As I’m getting used to the DA/SA trigger with a longer, heavier, and smoother pull, I work my way to 25 yards by engaging 6" circles at 10 and 15 yards. On this day on the lanes, I made the first shot in double-action and followed up with a single-action trigger press. One of the notable “complaints” about DA/SA is having to learn two different trigger behaviors leading to inconsistent hits (or worst case, missing the target entirely), thus the “double tap” approach.
The center 6" circle was perforated with Speer Gold Dot +P ammunition which is what the local law enforcement uses in the field. The added propellant of the +P rounds increases chamber pressure, recoil, and ultimately wear and tear on the pistol, so one tends to not regularly practice with them. Not to mention that they’re way more expensive than the regular FMJ rounds. With all that said, the P-09 is intended for home defense use, thus it makes sense to at least know how the more powerful round feels. Ergo, practicing with +p ammo.
The two 6" circles at the top of the target sheet were engaged at 15 yards, all shot in single-action. I was replicating the Liberal Gun Club certified instructor range qualification where you have to land 18 out of 20 shots in a 6" target at 15 yards. While I failed the first attempt, I did succeed on the next.
To the Backstop and Beyond
With the warm-ups warmed up, we now move to the back of the range, putting the target out to 25 yards. It looks about as tiny in real life as it does in this photo.
In the last two visits with the P-09, I used whatever ammo I had remaining on a 20" bullseye target. I decied to go single-action on these shots, figuring that if I had to shoot something “for real” at that distance, I’d take the time to fully cock the pistol and sidestep that heavier double-action pull.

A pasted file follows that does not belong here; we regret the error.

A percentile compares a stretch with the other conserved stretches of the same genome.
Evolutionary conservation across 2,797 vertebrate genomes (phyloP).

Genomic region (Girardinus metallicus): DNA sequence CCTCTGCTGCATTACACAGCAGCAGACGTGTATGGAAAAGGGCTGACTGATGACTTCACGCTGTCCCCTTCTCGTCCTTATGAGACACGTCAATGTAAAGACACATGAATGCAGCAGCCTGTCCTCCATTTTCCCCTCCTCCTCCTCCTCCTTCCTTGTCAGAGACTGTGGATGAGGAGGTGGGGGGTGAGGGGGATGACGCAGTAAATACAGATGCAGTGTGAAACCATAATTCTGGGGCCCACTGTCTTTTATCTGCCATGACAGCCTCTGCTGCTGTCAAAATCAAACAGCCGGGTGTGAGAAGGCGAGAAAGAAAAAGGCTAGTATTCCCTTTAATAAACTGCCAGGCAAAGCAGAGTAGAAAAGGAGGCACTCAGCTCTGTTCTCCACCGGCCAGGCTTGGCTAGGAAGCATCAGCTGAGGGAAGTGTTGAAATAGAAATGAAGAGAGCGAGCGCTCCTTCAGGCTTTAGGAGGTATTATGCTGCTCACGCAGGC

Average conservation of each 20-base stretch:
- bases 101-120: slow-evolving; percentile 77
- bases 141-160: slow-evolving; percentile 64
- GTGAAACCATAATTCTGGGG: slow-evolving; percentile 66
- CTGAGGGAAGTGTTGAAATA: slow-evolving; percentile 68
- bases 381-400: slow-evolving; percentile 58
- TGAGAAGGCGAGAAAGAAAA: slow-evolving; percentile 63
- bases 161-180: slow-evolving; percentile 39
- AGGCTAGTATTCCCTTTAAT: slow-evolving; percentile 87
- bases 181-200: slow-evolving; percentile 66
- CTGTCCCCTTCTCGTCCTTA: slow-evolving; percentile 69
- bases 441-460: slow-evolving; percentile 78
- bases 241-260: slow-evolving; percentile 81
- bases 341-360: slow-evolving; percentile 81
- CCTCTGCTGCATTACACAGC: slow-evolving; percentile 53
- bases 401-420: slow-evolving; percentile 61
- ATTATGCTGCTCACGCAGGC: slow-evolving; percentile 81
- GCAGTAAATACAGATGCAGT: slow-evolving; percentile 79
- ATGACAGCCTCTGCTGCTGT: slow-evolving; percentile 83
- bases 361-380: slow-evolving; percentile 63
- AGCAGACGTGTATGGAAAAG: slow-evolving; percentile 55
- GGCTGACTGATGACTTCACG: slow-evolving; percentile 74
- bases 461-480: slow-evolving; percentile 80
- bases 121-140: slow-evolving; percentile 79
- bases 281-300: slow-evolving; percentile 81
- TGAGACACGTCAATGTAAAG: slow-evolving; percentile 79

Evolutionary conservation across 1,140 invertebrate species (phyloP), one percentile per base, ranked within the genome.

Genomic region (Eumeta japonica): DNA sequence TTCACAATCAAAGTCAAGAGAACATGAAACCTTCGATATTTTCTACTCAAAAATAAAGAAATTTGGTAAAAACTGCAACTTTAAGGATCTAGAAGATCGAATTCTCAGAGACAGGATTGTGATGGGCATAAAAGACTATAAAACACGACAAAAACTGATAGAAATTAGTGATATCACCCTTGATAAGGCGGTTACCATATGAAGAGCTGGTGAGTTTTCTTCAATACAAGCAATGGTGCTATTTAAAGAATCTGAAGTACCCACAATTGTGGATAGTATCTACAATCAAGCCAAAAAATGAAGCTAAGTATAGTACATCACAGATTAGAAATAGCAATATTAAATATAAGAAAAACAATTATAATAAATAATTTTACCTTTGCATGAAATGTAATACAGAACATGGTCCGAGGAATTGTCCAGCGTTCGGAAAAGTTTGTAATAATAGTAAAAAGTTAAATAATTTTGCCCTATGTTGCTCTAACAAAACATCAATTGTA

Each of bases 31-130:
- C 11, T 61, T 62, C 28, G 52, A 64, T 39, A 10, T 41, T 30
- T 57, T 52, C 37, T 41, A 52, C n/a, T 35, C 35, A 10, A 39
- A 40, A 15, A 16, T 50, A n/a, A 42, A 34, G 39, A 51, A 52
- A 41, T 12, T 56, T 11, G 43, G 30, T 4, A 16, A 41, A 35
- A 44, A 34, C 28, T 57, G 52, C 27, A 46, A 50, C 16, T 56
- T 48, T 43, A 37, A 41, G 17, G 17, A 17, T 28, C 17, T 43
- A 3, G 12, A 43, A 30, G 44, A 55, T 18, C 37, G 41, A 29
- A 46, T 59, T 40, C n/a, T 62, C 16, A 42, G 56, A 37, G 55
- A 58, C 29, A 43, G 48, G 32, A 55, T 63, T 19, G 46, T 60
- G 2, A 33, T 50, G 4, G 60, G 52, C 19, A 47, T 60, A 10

That’s 30 rounds, with the shots landing consistently inside the “7” ring. Another week, another outing, and another 30 holes at 25 yards:
What I ought to do is tabulate scores every time I shoot these targets, as that would get me an actual number that relates to accuracy.
Kaizen and Kaikaku
Kaizen, the discipline of continuous improvement, has a place in the martial art of marksmanship. Kaikaku, a fundamental and radical change to a (production) system, comes into play as one adopts markedly different hardware and/or methodologies. If it seems like a stretch to call the introduction of DA/SA into my training regimen Kaikau, then I’m freely stretching. You can also note that those stretches happen whether you like it or not, and that necessitates an invocation of the OODA Loop which ultimately re-establishes an equilibrium in which you resume your incremental, continuous improvement trek.
Going forward, I have the means - distance shooting, open deck practice - to reach the next goal, and it’s a matter of explicitly defining that goal with SMART parameters in mind.